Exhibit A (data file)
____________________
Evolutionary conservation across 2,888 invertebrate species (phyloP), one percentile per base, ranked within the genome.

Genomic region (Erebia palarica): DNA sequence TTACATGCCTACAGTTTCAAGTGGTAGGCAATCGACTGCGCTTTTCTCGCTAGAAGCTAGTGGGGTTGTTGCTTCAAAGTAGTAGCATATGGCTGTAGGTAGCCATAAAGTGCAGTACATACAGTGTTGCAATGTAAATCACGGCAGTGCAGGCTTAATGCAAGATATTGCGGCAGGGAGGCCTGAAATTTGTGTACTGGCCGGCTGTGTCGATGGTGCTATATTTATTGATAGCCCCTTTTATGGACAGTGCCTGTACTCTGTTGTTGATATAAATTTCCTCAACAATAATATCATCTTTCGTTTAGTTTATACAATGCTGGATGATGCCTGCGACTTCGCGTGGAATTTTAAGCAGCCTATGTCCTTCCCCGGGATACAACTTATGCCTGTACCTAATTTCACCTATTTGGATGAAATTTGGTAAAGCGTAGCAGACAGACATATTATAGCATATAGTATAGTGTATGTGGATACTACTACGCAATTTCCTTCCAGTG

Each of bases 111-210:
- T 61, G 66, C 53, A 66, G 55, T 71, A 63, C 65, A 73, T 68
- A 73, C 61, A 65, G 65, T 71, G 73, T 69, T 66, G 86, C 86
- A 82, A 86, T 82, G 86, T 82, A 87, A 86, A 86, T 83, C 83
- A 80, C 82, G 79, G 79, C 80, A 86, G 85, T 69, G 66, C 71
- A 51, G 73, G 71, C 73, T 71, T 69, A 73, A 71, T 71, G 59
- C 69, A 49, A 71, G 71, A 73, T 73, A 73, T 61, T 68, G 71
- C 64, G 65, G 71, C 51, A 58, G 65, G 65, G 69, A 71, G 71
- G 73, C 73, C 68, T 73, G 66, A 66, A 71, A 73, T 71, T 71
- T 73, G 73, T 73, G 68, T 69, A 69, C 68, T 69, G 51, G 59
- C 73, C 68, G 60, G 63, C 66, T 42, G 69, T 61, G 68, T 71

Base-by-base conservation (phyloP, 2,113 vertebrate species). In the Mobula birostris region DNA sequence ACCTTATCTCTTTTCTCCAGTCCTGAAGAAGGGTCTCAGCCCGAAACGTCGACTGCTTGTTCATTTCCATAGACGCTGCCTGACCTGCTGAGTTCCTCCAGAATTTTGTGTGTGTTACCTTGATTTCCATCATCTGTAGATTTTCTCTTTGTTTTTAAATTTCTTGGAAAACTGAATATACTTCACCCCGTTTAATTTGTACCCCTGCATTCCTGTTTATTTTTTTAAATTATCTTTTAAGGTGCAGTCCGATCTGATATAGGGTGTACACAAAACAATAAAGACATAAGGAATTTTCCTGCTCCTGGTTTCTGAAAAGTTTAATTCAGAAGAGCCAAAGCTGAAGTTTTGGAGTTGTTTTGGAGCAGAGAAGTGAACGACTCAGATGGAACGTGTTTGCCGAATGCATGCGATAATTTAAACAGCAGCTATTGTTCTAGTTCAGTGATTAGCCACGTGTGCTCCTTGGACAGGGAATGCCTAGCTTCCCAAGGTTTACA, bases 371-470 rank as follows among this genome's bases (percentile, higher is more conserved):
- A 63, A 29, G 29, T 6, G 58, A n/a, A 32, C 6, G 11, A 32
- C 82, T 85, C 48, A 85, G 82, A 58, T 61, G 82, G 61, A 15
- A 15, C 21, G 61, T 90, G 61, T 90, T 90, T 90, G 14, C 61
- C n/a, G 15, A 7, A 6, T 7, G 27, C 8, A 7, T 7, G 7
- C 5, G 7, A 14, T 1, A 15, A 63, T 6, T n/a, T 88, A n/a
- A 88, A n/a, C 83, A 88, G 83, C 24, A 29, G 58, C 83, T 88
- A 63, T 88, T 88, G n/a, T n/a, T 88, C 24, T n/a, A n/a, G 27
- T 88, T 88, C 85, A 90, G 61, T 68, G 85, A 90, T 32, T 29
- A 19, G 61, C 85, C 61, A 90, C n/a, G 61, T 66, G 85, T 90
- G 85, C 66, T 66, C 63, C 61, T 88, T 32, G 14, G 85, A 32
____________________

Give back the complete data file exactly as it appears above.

Evolutionary conservation across 2,888 invertebrate species (phyloP), one percentile per base, ranked within the genome.

Genomic region (Erebia palarica): DNA sequence TTACATGCCTACAGTTTCAAGTGGTAGGCAATCGACTGCGCTTTTCTCGCTAGAAGCTAGTGGGGTTGTTGCTTCAAAGTAGTAGCATATGGCTGTAGGTAGCCATAAAGTGCAGTACATACAGTGTTGCAATGTAAATCACGGCAGTGCAGGCTTAATGCAAGATATTGCGGCAGGGAGGCCTGAAATTTGTGTACTGGCCGGCTGTGTCGATGGTGCTATATTTATTGATAGCCCCTTTTATGGACAGTGCCTGTACTCTGTTGTTGATATAAATTTCCTCAACAATAATATCATCTTTCGTTTAGTTTATACAATGCTGGATGATGCCTGCGACTTCGCGTGGAATTTTAAGCAGCCTATGTCCTTCCCCGGGATACAACTTATGCCTGTACCTAATTTCACCTATTTGGATGAAATTTGGTAAAGCGTAGCAGACAGACATATTATAGCATATAGTATAGTGTATGTGGATACTACTACGCAATTTCCTTCCAGTG

Each of bases 111-210:
- T 61, G 66, C 53, A 66, G 55, T 71, A 63, C 65, A 73, T 68
- A 73, C 61, A 65, G 65, T 71, G 73, T 69, T 66, G 86, C 86
- A 82, A 86, T 82, G 86, T 82, A 87, A 86, A 86, T 83, C 83
- A 80, C 82, G 79, G 79, C 80, A 86, G 85, T 69, G 66, C 71
- A 51, G 73, G 71, C 73, T 71, T 69, A 73, A 71, T 71, G 59
- C 69, A 49, A 71, G 71, A 73, T 73, A 73, T 61, T 68, G 71
- C 64, G 65, G 71, C 51, A 58, G 65, G 65, G 69, A 71, G 71
- G 73, C 73, C 68, T 73, G 66, A 66, A 71, A 73, T 71, T 71
- T 73, G 73, T 73, G 68, T 69, A 69, C 68, T 69, G 51, G 59
- C 73, C 68, G 60, G 63, C 66, T 42, G 69, T 61, G 68, T 71

Base-by-base conservation (phyloP, 2,113 vertebrate species). In the Mobula birostris region DNA sequence ACCTTATCTCTTTTCTCCAGTCCTGAAGAAGGGTCTCAGCCCGAAACGTCGACTGCTTGTTCATTTCCATAGACGCTGCCTGACCTGCTGAGTTCCTCCAGAATTTTGTGTGTGTTACCTTGATTTCCATCATCTGTAGATTTTCTCTTTGTTTTTAAATTTCTTGGAAAACTGAATATACTTCACCCCGTTTAATTTGTACCCCTGCATTCCTGTTTATTTTTTTAAATTATCTTTTAAGGTGCAGTCCGATCTGATATAGGGTGTACACAAAACAATAAAGACATAAGGAATTTTCCTGCTCCTGGTTTCTGAAAAGTTTAATTCAGAAGAGCCAAAGCTGAAGTTTTGGAGTTGTTTTGGAGCAGAGAAGTGAACGACTCAGATGGAACGTGTTTGCCGAATGCATGCGATAATTTAAACAGCAGCTATTGTTCTAGTTCAGTGATTAGCCACGTGTGCTCCTTGGACAGGGAATGCCTAGCTTCCCAAGGTTTACA, bases 371-470 rank as follows among this genome's bases (percentile, higher is more conserved):
- A 63, A 29, G 29, T 6, G 58, A n/a, A 32, C 6, G 11, A 32
- C 82, T 85, C 48, A 85, G 82, A 58, T 61, G 82, G 61, A 15
- A 15, C 21, G 61, T 90, G 61, T 90, T 90, T 90, G 14, C 61
- C n/a, G 15, A 7, A 6, T 7, G 27, C 8, A 7, T 7, G 7
- C 5, G 7, A 14, T 1, A 15, A 63, T 6, T n/a, T 88, A n/a
- A 88, A n/a, C 83, A 88, G 83, C 24, A 29, G 58, C 83, T 88
- A 63, T 88, T 88, G n/a, T n/a, T 88, C 24, T n/a, A n/a, G 27
- T 88, T 88, C 85, A 90, G 61, T 68, G 85, A 90, T 32, T 29
- A 19, G 61, C 85, C 61, A 90, C n/a, G 61, T 66, G 85, T 90
- G 85, C 66, T 66, C 63, C 61, T 88, T 32, G 14, G 85, A 32